While I felt Battlefield 4’s destruction didn’t result in the same level of carnage that I enjoyed in Bad Company 2, you can’t honestly say it doesn’t look even a shade impressive. It all goes back to that dynamic experience, and the idea that we’re no longer passive consumers of on-screen action. We’re now the orchestrator, the person that makes those buildings topple, or those vehicles explode, rather than having our scripted protagonist do it for us.
That’s empowering and it comes not from a sheer plan to one-up the efforts of Activision and the Call of Duty franchise, but from the collective pooling of influences, ideas and talent that both franchises have brought to the industry over the last ten years. Like I said at the start; there are no winners or losers in this race, because we’re all benefiting from those innovations and that desire to make the best shooter possible.
Sure, this regular production line of annual shooters can get tiring, especially when all of the games start to look too similar. I get and respect that, I really do. It’s all about franchised nature of the triple-a sector, with its rotating releases, big spends and lowered capacity for radical financial risk. It’s not entirely bad when you view it as a way for DICE and Activision’s teams to refine and hone their craft to the point where we’re guaranteed a solid, dense and competent shooter year-in, year-out. These aren’t terrible games, even if they sometimes feel over-familiar.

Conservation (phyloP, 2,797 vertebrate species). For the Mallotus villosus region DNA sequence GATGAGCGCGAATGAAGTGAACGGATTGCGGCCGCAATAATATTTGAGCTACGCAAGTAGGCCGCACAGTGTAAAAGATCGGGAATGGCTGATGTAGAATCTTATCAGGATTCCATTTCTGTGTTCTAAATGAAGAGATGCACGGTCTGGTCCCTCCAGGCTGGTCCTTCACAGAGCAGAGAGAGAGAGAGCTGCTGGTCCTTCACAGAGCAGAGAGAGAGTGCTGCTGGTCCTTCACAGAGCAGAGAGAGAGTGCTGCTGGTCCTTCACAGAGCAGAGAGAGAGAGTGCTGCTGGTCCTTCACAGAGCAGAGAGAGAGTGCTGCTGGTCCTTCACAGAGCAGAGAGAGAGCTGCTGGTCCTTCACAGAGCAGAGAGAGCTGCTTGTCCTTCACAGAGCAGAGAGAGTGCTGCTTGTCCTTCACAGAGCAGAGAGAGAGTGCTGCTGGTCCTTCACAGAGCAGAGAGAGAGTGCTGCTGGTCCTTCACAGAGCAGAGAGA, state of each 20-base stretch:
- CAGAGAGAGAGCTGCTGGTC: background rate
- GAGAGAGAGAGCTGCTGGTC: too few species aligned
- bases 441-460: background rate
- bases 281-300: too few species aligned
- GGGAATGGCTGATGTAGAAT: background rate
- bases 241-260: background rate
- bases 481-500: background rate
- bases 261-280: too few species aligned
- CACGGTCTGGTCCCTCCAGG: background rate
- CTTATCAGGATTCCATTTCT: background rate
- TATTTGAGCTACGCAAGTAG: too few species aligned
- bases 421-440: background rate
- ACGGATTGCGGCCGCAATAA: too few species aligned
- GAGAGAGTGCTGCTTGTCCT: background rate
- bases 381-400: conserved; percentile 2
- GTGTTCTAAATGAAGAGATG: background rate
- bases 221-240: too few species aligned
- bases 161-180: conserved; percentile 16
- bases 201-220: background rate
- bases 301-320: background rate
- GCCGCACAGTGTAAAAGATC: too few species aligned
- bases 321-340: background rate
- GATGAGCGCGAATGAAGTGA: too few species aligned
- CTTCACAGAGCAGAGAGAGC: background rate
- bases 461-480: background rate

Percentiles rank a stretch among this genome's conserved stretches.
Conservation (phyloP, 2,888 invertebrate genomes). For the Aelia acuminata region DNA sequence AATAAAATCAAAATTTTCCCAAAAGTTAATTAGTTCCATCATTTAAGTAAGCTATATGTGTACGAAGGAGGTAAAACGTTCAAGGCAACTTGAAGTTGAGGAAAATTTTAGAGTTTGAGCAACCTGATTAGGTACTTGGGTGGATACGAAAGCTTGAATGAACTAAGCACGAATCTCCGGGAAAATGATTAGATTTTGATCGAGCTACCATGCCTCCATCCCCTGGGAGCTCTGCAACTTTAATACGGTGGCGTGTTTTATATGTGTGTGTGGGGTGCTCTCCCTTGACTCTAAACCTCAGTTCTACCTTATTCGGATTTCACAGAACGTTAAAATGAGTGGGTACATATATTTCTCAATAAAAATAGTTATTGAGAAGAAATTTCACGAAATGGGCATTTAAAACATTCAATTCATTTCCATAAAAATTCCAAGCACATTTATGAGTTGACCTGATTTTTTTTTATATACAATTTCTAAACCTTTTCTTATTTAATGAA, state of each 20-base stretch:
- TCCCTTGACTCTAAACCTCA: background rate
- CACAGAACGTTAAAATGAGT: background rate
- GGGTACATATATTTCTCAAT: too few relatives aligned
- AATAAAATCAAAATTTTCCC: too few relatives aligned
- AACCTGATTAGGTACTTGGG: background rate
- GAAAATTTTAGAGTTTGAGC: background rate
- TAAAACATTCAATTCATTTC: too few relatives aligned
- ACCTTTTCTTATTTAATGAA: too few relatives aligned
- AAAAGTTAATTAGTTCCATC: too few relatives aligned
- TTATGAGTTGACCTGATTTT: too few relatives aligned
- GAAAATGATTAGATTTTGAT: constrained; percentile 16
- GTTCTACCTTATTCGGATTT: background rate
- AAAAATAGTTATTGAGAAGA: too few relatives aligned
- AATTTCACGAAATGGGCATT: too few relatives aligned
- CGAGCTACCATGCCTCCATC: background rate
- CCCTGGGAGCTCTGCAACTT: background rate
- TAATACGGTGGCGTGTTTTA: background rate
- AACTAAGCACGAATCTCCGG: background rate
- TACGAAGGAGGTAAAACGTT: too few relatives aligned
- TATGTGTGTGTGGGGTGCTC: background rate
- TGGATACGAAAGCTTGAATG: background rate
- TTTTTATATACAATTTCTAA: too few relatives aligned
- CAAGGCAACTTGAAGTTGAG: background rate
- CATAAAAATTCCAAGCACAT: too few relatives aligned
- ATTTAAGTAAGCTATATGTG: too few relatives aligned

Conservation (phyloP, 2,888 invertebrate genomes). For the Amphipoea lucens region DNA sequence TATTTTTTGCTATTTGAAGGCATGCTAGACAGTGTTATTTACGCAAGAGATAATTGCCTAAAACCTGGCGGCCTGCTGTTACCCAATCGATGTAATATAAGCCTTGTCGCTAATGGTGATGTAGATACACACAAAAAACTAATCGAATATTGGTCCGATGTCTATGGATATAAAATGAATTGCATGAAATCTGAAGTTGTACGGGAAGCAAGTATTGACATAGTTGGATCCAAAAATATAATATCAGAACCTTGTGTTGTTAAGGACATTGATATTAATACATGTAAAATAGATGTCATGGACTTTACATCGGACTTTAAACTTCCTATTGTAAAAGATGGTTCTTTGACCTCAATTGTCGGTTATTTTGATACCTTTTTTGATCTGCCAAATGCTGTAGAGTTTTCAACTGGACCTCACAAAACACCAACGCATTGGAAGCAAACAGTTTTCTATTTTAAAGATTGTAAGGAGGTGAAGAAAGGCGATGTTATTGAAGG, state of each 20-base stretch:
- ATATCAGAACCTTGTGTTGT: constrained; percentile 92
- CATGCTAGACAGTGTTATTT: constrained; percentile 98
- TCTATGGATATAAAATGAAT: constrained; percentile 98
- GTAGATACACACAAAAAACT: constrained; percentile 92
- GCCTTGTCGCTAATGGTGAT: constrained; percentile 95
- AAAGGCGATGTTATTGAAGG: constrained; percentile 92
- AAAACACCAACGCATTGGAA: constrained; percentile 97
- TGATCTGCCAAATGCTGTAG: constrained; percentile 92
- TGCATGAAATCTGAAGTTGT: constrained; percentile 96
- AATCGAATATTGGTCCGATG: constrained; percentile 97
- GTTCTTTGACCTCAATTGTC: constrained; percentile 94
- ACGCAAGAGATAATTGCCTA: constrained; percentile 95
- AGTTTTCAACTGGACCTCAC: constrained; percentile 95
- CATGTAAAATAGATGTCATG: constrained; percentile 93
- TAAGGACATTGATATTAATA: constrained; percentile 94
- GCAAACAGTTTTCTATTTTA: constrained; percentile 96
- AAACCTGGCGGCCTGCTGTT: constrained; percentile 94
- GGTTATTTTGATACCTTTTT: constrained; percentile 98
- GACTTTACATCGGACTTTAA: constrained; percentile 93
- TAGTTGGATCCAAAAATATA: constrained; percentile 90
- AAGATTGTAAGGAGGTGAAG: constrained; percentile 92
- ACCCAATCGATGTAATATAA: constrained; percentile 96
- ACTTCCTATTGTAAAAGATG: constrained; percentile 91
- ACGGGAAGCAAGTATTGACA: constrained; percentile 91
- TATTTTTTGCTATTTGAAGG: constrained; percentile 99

But who knows, perhaps both of these brands will inspire the next two big shooters destined to lock horns over the next ten years? Maybe it’ll be Halo 6 versus Titanfall 2, or something we’ve not even seen or considered yet? It’s a cyclical genre that goes through trends, so I’m sure World War 2 shooters will return to style once the near-future settings have dried up, but as an FPS fan you can always depend on the constant; that there will always be new, quality shooters out there to look forward to.
I firmly believe we owe a lot to Call of Duty and Battlefield in that regard, like or loathe them. They may not be around forever, but you can be sure their legacy will be felt throughout gaming for decades to come.